As part of the Next Generation Leaders Program, the Catalyst Grant supports and encourages top achievement in the implementation of an NGL’s Leadership Action Plan. Catalyst Grants are annual monetary awards of up to $10,000. Awarded funds go toward further enhancing character-driven leadership and impact in the NGL’s home environment.
Dael Dervishi, a member of the 2017 cohort, is the former executive director of the National Agency of Natural Resources in Albania. During his time in the United States, he was placed at the George W. Bush Institute in Dallas, Texas. He aims to reform the Albanian natural resources sector, to stimulate the economy and to promote transparency in the Albanian government. Since returning to Albania, Dervishi has also opened a training center, which focuses on developing the next generation of Albanian leaders, using the Institute’s character-driven leadership curriculum in tandem with the historical traditions of Albanian society. With this Catalyst Grant, Dervishi will be able to promote new role models for Albanian young people through scaling his leadership program and raising awareness of the importance of character-driven leadership in Albania.
Edlira Gjoni, a member of the 2018 cohort, is the founder of the Center for Public Impact, a leadership and civic engagement organization in Albania. During her program year in the U.S., she was placed at the Of ce of Mayor David Briley in Nashville, Tenn. Gjoni aims to enhance women’s active political participation at all levels of Albanian government and to empower female leaders. Gjoni will use her Catalyst Grant to expand the reach of the Center for Public Impact into small communities outside the political mainstream of Albania in order to identify, train and promote women as character-driven leaders.
Dr. Erkaiym Mambetalieva, a member of the 2018 cohort from Kyrgyzstan, is an anti-corruption specialist and founding director of the Anticorruption Center under the Bishkek Mayor’s Office on Corruption Prevention. During her NGL program year, she was placed at Human Rights First in Washington, D.C. In collaboration with Human Rights First, Dr. Mambetalieva created an independent anti-corruption institution back that now implements preventative mechanisms within the public and private sectors to reduce corruption in Kyrgyzstan. Dr. Mambetalieva will use her Catalyst Grant to institutionalize anti- corruption education at the universities of the Kyrgyz Republic through the training of its faculty members in order to influence behavior, promote international standards and norms, and help create future character-driven leaders.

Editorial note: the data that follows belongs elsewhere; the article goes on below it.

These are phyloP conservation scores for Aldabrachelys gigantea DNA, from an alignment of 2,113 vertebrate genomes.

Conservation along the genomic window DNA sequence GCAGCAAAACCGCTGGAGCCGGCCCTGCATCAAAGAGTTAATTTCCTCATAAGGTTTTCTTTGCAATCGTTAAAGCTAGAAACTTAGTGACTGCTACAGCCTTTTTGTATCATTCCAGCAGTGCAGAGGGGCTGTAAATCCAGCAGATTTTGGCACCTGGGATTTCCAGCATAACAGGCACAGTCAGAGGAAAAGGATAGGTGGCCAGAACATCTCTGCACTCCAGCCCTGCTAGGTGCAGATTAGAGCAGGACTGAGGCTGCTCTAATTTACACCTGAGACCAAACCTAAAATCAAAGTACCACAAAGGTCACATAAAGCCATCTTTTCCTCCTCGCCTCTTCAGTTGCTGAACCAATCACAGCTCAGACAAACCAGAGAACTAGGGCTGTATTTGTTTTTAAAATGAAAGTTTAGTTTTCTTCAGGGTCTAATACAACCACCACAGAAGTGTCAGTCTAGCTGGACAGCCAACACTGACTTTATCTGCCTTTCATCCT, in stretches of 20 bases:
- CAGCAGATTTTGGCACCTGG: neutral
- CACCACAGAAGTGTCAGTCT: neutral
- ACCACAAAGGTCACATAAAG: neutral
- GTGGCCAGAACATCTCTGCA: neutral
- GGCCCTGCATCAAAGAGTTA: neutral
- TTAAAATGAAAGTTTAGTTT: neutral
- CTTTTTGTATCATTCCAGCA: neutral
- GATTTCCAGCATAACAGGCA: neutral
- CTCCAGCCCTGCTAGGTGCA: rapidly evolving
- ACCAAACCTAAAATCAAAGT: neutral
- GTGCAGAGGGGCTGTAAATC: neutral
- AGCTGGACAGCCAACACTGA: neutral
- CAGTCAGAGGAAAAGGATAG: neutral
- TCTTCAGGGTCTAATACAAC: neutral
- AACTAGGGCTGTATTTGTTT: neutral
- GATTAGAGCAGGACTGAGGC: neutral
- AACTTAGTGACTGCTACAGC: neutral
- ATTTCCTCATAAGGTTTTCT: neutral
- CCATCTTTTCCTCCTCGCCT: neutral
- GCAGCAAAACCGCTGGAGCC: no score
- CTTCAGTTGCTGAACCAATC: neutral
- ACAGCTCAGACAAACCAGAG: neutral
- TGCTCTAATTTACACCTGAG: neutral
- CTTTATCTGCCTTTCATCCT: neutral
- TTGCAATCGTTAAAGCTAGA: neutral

Konstantin Popkov, a member of the 2015 cohort from Russia, is the founder and CEO of MyAudience, a leadership and development training center located in Yekaterinburg and Surgut. Through his time at the Boys and Girls Club of America, Popkov gained insights into running successful youth empowerment programs, which he applies to his current work with Russian youth through MyAudience. Popkov will use his Catalyst Grant to scale his leadership training efforts in Russia. He will establish a new Moscow-based leadership center designed to transform Russia’s leadership culture and develop a new generation of ethical Russian leaders.
Eman El-Abd, a member of the 2016 cohort, works on the development of micro, small and medium enterprises in Egypt, with an emphasis on female entrepreneurship. El-Abd will use her Catalyst Grant to establish micro tailored enterprises for women and provide necessary training programs to encourage entering or returning to the formal job market.